Tomatoes for sale in a New York City grocery store. Rising vegetable prices… (Mario Tama / Getty Images )
WASHINGTON -- A sharp jump in the cost of vegetables led wholesale prices to rise at a seasonally adjusted rate of 0.2% in January compared with the previous month, the biggest increase since the summer, the Labor Department said Wednesday.
The Producer Price Index for finished goods. one of several gauges of inflation, had dropped for three straight months, including a 0.3% decline in December, before January's rise.
The main driver of January's increase was a 0.7% jump in food prices. The costs of fresh and dry vegetables were up 39% from December, as cold weather in California and elsewhere damaged crops.
Prices for soft drinks, candy and nuts also rose. The higher cost of food offset a 0.4% drop in energy prices.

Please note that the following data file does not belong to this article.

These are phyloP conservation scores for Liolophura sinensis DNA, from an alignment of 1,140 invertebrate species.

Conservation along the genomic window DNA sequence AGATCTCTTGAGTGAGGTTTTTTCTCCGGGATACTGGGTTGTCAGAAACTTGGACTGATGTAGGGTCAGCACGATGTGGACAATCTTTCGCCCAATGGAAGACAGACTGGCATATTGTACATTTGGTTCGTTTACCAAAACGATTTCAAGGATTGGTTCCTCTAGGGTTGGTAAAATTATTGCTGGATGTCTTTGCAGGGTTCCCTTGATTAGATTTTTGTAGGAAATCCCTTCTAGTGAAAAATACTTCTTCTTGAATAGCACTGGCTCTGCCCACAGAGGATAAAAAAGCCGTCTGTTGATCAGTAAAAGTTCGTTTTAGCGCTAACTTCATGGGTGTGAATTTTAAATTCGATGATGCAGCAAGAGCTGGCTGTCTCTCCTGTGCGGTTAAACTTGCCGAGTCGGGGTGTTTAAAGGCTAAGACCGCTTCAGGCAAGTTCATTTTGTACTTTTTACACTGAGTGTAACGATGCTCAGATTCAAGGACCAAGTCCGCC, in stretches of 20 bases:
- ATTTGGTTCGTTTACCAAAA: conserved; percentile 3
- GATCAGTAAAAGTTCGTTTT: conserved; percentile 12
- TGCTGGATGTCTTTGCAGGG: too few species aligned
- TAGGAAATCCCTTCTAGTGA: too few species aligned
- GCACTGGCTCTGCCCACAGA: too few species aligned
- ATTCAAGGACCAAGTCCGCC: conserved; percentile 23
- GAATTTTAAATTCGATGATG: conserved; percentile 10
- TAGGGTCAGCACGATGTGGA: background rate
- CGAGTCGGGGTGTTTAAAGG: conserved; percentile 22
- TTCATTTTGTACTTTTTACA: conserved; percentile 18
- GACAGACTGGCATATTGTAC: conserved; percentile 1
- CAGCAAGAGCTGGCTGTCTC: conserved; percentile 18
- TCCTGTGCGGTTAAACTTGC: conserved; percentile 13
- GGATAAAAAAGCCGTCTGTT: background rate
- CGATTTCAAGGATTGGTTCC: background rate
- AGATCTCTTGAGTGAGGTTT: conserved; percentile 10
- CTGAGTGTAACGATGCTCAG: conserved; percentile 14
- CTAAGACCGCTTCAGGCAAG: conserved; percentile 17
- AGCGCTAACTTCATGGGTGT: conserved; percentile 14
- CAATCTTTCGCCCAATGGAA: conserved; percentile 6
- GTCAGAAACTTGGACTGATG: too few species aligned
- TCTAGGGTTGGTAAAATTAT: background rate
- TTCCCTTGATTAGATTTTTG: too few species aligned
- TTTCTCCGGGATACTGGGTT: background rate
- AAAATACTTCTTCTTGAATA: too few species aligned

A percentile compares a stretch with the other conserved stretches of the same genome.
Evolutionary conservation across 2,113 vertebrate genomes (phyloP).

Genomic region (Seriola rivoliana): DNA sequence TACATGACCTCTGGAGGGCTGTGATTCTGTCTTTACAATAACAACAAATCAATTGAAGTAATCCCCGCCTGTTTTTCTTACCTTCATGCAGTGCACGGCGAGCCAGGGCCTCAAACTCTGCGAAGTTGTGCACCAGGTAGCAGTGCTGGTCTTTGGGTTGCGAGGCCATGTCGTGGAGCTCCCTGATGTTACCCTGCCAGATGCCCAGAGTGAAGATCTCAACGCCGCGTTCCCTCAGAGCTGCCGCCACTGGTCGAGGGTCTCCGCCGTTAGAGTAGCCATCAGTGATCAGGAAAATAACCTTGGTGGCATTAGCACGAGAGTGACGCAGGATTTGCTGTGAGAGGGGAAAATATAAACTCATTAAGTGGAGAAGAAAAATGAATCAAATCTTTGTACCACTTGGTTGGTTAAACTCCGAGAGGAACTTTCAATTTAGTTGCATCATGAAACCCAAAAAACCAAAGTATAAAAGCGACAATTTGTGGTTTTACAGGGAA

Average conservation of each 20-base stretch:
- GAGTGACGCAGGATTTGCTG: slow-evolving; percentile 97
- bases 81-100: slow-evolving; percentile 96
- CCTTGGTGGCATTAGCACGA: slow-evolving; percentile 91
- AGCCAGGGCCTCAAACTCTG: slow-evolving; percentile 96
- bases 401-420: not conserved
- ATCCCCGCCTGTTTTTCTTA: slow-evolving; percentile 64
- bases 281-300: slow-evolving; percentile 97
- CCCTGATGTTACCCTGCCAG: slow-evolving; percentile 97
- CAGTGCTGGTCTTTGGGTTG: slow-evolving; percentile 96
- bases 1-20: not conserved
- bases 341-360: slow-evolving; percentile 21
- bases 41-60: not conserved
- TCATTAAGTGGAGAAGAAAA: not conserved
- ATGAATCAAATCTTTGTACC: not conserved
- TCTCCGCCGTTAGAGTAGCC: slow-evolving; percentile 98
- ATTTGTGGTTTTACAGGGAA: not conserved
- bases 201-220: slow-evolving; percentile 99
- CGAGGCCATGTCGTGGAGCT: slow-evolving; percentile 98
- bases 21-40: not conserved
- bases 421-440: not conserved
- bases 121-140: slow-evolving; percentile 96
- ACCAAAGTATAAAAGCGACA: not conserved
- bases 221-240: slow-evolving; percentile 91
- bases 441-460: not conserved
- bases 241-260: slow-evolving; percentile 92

Food and energy prices are the most volatile components of the index. The so-called core Producer Price Index also rose at a seasonally adjusted rate of 0.2% in January from the previous month as opposite moves in food and energy costs canceled each other out.
A major factor in the increase of the core index was a 2.5% rise in drug costs. it was the third straight monthly rise for core prices, the Labor Department said.
The rise in prices largely was in line with analyst expectations. The median estimate of economists surveyed by Bloomberg was for a 0.3% increase in the Producer Price Index and a 0.2% increase in the core index.
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